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David Leaf (Bee Gees biographer)

"At a time like this, here is nothing one can say that will help. Nothing that one can write that will ease the terrible hurt. The Gibb family's loss is being felt my millions of people over the world, but I know that doesn't even begin to assuage their pain. There is an empty place in the universe, a sense that the Brothers Gibb, have been suddenly, prematurely and unnecessarily torn asunder.

In addition to the work I've done with the Bee Gees, ... in addition to the great fortune I've had in getting to know them as little bit as people... I've also worked closely with another artist whose group whas buit around the harmony of three brothers.

Only last week my wife and I were having dinner with Brian Wilson. When we asked him to choose dinner music, he asked for the Bee Gees . While one of the Cds played, I asked him where he ranked the group in his personal top ten. Very softly but definitively, he said "Number One." We said, "Ahead of the Beatles? He said, "Yes." We said, "Ahead of the Beach Boys?" Again he said, "Yes."

Because of the work I've done with the Bee Gees through the years, I've received a few phone calls asking me for a quote or to write something. In those interviews, the one thing that I've been emphasizing is that Maurice shouldn't be overlooked, that there were major contributions he made to the records and the live performances that will be sorely missed. First of all, whether it was on-stage or on television or in an interview situation, Barry is often the frontman and spokesperson ... Robin is a magical presence on stage, the fans eagerly anticipating his next vocal... but Maurice always gave the audience... even if it was just one reporter... a great show.

As you know, the brothers came from a showbusiness, more than a rock'n'roll, tradition, a philosophy in which you always gave the audience your best, and that was taught to them by their father. When they first started performing, they were, in essence miniature Mills Brothers and I think Maurice best personified that ethic.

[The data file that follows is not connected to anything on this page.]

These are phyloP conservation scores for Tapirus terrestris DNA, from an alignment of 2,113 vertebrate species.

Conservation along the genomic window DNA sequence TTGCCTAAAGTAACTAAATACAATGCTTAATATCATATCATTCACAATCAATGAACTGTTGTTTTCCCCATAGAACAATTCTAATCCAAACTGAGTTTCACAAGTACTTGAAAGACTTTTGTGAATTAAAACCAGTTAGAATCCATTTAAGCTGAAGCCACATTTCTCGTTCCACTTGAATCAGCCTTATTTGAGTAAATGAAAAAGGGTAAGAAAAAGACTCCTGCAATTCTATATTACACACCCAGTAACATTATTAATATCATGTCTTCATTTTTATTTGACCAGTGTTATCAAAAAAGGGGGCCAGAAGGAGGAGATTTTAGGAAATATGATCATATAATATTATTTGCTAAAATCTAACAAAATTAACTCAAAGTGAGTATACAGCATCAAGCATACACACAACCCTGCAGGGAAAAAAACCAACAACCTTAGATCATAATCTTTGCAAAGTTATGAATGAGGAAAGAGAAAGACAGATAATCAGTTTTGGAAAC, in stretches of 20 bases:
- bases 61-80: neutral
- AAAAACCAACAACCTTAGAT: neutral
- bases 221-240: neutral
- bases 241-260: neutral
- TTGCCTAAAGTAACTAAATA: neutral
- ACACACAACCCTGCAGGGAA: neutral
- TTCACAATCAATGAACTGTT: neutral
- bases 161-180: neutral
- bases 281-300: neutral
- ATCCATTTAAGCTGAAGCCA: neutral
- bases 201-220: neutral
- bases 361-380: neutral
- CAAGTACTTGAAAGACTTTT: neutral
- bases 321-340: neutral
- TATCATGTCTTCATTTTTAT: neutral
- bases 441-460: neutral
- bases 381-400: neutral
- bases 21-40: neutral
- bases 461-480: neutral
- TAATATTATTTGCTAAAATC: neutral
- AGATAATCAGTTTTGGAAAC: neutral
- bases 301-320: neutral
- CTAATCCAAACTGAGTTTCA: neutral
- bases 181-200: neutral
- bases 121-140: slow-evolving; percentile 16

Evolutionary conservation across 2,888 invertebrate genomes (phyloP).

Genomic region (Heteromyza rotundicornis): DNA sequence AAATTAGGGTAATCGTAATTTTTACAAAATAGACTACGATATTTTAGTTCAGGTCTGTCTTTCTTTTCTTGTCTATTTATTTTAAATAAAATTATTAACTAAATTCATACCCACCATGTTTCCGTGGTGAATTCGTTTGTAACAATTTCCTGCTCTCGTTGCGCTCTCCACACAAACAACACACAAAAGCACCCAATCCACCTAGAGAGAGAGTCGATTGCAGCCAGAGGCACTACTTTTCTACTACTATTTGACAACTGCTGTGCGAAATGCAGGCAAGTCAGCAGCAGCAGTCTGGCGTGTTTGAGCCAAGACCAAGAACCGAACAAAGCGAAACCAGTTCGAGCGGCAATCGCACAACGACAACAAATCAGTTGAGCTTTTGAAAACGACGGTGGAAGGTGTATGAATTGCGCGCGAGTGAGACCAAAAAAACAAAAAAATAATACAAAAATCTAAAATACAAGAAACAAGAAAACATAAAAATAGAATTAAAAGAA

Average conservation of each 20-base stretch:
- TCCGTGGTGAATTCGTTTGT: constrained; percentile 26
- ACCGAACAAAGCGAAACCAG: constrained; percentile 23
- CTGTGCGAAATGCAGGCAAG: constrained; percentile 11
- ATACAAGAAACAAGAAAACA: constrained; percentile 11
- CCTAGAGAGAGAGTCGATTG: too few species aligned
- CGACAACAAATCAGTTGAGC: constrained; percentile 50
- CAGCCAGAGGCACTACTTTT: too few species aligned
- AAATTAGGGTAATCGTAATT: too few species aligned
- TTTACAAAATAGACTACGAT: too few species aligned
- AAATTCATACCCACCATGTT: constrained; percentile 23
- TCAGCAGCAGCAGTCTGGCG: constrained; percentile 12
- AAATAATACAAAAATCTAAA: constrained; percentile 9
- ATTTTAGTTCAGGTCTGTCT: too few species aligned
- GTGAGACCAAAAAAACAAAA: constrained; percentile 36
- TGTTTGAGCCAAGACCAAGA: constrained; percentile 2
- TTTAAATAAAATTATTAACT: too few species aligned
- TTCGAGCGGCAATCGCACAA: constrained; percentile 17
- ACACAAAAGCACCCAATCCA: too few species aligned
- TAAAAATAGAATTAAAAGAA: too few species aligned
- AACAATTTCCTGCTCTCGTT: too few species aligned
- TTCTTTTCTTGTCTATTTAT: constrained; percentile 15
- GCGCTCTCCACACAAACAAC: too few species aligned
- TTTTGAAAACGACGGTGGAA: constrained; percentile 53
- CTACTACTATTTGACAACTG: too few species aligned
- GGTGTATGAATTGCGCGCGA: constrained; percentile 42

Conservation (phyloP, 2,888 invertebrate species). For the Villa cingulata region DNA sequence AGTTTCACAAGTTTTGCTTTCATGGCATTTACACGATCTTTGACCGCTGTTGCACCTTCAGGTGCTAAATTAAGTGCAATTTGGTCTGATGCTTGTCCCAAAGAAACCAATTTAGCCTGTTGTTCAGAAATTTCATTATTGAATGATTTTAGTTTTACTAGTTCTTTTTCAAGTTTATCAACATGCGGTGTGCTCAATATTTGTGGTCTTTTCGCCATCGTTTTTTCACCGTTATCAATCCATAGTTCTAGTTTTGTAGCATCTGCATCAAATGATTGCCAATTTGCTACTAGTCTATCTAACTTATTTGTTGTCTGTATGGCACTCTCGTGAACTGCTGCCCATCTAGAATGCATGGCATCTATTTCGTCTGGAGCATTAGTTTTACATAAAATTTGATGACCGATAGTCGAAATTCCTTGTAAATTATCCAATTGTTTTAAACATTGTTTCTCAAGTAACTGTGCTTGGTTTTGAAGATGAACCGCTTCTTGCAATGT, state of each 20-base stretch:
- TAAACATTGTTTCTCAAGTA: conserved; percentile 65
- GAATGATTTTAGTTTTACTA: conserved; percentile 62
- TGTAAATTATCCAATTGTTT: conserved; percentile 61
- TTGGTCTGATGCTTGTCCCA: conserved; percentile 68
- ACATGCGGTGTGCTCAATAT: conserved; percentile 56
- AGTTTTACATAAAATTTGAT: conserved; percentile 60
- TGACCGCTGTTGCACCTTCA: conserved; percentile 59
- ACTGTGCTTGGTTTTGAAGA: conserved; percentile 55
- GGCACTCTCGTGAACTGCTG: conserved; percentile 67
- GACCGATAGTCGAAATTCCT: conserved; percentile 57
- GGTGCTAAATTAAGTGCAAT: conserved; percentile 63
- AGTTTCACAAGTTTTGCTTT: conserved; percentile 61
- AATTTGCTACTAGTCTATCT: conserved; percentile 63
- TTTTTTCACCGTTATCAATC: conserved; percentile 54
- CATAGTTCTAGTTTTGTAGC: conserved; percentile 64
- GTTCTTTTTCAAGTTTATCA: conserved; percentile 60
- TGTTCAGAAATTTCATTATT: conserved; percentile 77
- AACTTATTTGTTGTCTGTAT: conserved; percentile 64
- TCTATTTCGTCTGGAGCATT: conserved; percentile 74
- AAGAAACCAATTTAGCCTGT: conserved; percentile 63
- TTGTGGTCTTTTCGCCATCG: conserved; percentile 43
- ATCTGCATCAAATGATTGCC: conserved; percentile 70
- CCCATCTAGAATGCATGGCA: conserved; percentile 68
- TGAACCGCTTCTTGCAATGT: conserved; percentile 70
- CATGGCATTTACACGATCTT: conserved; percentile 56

From what I saw, while he was a down to earth guy, he always had a real presence about him. He was really great with fans, signing autographs, talking to them. He always had time for people. He was an extremely kind person, very outgoing. To use a colloquiallism, he was a "great mate." Maurice had a wonderful sense of humor, He could have fit in with the Goons or Monty Phyton... The brothers had so much fun together. Writing, recording, rehearsing, touring... they'd really laugh a lot. Sadly, Maurice's laughter will never be heard again at Middle Ear.

For those of us, like me, who were lucky enough to spend time with him, both alone and when the brothers were together, I can only remember that constant laughter. I know that someday, Barry and Robin too will be able to smile again at the thought of all the great times hey shared. The brothers taught us a how can you mend a broken heart. This is different, and as with Andy, while their hearts will mend, the heartbreak will never go away.

In terms of record making , Maurice was a key member of the band. I hink it's fair to say that he was the techno whiz of the Bee Gees. He was the guy who always got the latest piece of gear first; in the early 1970s, he was probably the one playing with the synthesizers. And that love of gadgets and electronics never waned. Whatever the latest thing that came along, Maurice got it and figured out how it could help make the records better. I think his embracing technology was one big reason why Bee Gees records always sounded contemporary. When it came to the instrumental sound, the rhythms, the beats, I think Maurice played a major role in all of that, had a big hand in the sound of Bee Gees records.